88 Energy to reenter Icewine well to test production capacity

  • The Icewine-2 well location adjacent to the Dalton Highway-trans-Alaska pipeline corridor makes it accessible year-round, and 88 Energy plans to reenter the well on June 11. (Photo via 88 Energy video of Icewine exploration project)

88 Energy is getting ready to test the production capacity of its latest North Slope exploration well as it evaluates seismic data that could lead to more drilling.

The small Australian independent explorer plans to reenter the Icewine-2 well on June 11. After pressure gauges are retrieved from down the wellbore, the company will employ a nitrogen lift to recover up to 4,000 barrels of drilling and other fluids from the reservoir before production tests begin, according to a May 21 release on its upcoming operations.

The nitrogen gas displaces the down hole fluids and allows them to be removed so, ideally, oil can begin flowing naturally after the process is complete.

88 estimates the work will take 10 to 14 days, after which time the well will continue to be flowed to test its drawdown pressure and decline rate.

88 Energy holds rights to roughly 475,000 acres of contiguous state leases south of the developed area of the North Slope.

It also holds a 100 percent interest in about 15,500 acres south of the Point Thomson gas field and adjacent to the western edge of the Arctic National Wildlife Refuge. BP drilled the Yukon Gold-1 well in the area in 1994 and hit oil at several depths of the 12,800-foot well but did not develop it, according to 88 Energy.

The company is working from the Franklin Bluffs drilling pad, about 35 miles south of existing North Slope fields, where it drilled the Icewine-1 well in late 2015. Its location adjacent to the Dalton Highway-trans-Alaska pipeline corridor makes it accessible year-round, a rare feature among Slope exploration projects that often require ice roads and winter-only drilling on undeveloped land.

The Icewine-2 well, drilled in early 2017, is focused on appraising the unconventional oil resource in the HRZ shale, which 88 Energy describes as “a prolific source rock” in the Brookian geologic formation.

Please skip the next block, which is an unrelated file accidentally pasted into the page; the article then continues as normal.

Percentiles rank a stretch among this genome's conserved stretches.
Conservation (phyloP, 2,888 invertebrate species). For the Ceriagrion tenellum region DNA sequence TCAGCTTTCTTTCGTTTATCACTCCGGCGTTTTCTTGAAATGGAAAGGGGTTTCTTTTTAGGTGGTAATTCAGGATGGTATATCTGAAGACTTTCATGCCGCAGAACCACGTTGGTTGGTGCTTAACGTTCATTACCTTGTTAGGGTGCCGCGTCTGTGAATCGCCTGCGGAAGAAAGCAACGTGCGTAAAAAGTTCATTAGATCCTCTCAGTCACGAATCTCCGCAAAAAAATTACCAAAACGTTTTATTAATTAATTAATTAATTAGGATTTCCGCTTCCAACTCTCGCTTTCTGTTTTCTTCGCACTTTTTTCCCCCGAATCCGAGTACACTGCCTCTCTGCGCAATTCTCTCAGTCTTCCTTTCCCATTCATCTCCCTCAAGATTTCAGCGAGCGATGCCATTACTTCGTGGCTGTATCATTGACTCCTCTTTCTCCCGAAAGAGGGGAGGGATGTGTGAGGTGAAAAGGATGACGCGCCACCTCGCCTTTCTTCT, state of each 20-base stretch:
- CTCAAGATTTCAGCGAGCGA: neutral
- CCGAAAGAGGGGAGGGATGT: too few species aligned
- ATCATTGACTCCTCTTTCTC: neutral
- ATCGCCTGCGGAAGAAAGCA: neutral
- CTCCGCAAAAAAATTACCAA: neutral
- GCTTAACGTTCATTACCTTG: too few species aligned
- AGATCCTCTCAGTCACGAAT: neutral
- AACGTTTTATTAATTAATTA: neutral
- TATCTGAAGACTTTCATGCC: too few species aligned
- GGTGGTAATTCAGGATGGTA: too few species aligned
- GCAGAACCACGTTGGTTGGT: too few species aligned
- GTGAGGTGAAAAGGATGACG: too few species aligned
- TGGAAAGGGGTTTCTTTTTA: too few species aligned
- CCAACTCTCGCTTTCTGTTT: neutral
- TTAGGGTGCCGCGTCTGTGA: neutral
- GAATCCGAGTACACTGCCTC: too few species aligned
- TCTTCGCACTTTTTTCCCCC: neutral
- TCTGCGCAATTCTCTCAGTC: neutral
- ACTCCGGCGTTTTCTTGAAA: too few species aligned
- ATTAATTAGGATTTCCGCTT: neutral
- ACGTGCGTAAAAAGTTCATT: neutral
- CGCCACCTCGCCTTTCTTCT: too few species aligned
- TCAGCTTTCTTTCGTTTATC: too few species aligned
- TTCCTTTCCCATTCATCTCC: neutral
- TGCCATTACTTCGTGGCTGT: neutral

The Brookian sequence of formations contains the shallow Nanushuk formation and the Torok sands, which have been the source of multiple large oil discoveries by Armstrong Energy, ConocoPhillips and Caelus Energy in recent years. The belief is the HRZ shale holds similar potential to the Nanushuk and Torok plays if it can be effectively fracked.

Additionally, the company is processing 3-D seismic data it acquired this winter over nearly 180 square miles on its large swath of acreage west of the Dalton Highway.

88 Managing Directory David Wall said via email the seismic information will inform company leaders about where their next exploration wells could be drilled. In February the state Division of Oil and Gas approved permits for the company to drill two exploration wells roughly 25 miles west of the Franklin Bluffs pad near the Kuparuk River.

The company had older, 2-D seismic over the area but did not feel it was sufficient to support base a drilling campaign on, according to Wall. Evaluation of the 3-D data should be done in midsummer, according to the May 21 release.

He said 88 leaders are confident that with the new data and drilling permits in hand they will be able to raise money for further exploratory drilling.

New seismic data from the company’s Yukon Gold leases should be available late in the year, as well.


Elwood Brehmer can be reached at [email protected].

05/23/2018 - 10:55am